Both Alzheimers disease type pathology (neuritic plaques and neurofibrillary tangles) and evidence of atherosclerosis and infarcts are common in autopsy specimens from the brains of patients enrolled in longitudinal prospective cohorts; the relative contribution of each of these to overall cognitive function is unclear. In addition whether each of these two forms of brain pathology can accelerate the appearance of the other is also unclear. In this paper we examine the relationship among Alzheimers brain pathology, cerebral infarcts and cerebral atherosclerosis. We conclude that each is an independent predictor of dementia. Moreover we do not find that atherosclerosis increases Alzheimers type brain pathology or vice versa.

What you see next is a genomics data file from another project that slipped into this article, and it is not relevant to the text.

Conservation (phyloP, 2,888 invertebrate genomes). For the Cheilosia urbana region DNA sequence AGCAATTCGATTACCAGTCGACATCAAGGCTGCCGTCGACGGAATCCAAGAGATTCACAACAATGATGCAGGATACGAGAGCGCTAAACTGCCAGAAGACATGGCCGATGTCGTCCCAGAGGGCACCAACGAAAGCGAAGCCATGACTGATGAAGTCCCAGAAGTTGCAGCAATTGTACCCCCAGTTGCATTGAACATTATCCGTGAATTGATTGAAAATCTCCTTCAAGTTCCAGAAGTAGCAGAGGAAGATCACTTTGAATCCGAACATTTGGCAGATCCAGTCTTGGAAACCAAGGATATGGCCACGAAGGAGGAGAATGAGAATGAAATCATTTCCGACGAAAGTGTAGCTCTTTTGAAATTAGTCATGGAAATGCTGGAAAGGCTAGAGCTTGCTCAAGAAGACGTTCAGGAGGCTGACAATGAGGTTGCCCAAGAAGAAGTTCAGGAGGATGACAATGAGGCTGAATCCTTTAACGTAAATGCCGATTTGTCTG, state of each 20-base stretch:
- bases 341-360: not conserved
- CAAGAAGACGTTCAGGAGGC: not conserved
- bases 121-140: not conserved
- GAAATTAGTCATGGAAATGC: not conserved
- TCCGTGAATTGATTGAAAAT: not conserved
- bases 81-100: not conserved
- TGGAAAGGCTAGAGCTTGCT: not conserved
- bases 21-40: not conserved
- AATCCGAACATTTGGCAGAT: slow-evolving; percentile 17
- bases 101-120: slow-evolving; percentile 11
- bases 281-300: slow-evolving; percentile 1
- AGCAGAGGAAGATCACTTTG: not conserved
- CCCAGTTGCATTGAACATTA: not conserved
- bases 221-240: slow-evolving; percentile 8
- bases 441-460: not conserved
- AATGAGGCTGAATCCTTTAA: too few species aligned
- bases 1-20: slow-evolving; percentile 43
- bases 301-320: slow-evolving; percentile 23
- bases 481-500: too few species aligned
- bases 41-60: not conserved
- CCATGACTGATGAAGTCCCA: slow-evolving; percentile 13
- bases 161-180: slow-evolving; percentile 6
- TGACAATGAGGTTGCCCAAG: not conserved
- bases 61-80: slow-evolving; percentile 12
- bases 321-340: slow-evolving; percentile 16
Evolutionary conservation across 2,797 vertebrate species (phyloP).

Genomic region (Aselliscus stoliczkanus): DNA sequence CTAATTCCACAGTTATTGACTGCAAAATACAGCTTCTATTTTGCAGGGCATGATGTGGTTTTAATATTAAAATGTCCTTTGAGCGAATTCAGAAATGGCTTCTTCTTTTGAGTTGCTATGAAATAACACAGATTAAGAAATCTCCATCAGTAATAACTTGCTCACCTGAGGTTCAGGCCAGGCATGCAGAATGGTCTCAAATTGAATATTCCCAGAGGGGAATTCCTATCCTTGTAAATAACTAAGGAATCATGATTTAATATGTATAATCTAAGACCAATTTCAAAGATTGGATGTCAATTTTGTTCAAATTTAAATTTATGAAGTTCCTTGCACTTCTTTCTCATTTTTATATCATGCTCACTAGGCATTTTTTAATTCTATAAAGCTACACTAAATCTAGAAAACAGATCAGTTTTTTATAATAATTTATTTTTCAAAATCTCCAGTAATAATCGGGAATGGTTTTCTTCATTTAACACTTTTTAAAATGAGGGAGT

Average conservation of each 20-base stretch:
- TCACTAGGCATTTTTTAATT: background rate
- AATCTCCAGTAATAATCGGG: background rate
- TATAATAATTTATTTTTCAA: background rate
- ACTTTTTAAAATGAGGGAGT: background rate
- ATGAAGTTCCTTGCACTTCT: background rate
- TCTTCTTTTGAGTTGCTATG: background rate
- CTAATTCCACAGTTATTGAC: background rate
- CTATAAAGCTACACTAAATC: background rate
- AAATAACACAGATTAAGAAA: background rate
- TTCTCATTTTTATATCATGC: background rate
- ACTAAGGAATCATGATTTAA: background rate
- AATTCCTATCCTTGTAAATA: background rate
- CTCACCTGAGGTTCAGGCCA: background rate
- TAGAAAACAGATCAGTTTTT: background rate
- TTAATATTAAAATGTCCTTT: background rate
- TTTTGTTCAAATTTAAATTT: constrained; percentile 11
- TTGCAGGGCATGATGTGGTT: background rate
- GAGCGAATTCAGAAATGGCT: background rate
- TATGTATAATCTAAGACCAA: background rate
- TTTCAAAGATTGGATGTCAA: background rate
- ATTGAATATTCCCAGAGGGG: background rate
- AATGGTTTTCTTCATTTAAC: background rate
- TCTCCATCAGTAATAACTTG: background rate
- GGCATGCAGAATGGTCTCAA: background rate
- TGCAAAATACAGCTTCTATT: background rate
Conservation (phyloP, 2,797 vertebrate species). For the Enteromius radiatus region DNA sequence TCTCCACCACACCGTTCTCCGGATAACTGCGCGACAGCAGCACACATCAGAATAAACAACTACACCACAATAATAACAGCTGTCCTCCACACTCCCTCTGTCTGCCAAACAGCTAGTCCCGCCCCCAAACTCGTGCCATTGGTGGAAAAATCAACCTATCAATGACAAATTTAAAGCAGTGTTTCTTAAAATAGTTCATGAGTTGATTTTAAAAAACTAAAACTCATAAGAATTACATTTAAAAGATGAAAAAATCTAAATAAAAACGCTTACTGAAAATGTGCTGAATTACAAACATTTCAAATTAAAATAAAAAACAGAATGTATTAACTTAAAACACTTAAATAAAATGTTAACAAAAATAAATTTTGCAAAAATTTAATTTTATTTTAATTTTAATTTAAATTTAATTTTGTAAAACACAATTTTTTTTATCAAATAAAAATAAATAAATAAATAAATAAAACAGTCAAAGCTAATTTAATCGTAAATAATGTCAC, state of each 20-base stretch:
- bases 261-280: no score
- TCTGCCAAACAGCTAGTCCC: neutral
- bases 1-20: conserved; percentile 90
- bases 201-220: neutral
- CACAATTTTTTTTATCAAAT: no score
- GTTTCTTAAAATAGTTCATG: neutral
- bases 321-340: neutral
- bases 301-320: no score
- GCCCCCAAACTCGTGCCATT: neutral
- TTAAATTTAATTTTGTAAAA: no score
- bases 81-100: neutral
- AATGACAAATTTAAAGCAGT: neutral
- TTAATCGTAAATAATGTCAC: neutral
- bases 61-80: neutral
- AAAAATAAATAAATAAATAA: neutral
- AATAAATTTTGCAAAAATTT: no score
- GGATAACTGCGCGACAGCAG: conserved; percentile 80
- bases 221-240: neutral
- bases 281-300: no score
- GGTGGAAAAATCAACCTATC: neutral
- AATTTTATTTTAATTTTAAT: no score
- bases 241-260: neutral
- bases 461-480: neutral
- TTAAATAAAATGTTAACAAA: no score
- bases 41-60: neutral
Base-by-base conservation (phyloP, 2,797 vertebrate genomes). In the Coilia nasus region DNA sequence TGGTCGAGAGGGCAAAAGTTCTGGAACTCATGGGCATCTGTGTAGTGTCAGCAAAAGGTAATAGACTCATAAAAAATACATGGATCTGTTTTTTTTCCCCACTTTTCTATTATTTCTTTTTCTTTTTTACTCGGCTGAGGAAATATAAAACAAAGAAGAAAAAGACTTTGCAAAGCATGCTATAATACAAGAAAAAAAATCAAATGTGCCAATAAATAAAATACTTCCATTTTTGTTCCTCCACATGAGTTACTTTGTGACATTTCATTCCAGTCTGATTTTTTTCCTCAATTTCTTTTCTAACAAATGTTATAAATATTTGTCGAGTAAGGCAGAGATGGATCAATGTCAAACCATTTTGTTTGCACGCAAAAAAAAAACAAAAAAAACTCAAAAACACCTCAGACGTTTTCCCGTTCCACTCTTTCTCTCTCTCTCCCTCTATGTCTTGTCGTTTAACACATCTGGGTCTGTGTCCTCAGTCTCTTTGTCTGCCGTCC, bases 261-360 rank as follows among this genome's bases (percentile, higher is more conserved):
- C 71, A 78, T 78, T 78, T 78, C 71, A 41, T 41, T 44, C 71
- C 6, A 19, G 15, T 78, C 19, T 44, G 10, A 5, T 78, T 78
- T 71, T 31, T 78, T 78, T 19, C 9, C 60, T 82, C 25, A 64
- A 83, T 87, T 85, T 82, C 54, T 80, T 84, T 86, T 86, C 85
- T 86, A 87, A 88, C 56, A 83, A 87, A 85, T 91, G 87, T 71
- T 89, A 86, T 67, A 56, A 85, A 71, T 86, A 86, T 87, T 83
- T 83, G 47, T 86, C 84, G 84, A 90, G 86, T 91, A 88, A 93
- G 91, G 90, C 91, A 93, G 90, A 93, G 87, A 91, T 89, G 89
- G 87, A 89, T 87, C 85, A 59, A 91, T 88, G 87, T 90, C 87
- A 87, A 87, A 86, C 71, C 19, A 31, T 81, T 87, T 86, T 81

Keywords: Atherosclerosis, infarction, dementia, amyloid, cerebral infarction, Parkinsonian appearing, hypotension, intracranial atherosclerosis, Endothelial damage, cardiovascular risk factors, neurofibrillary tangle score, Abeta deposition
Rights & PermissionsPrintExport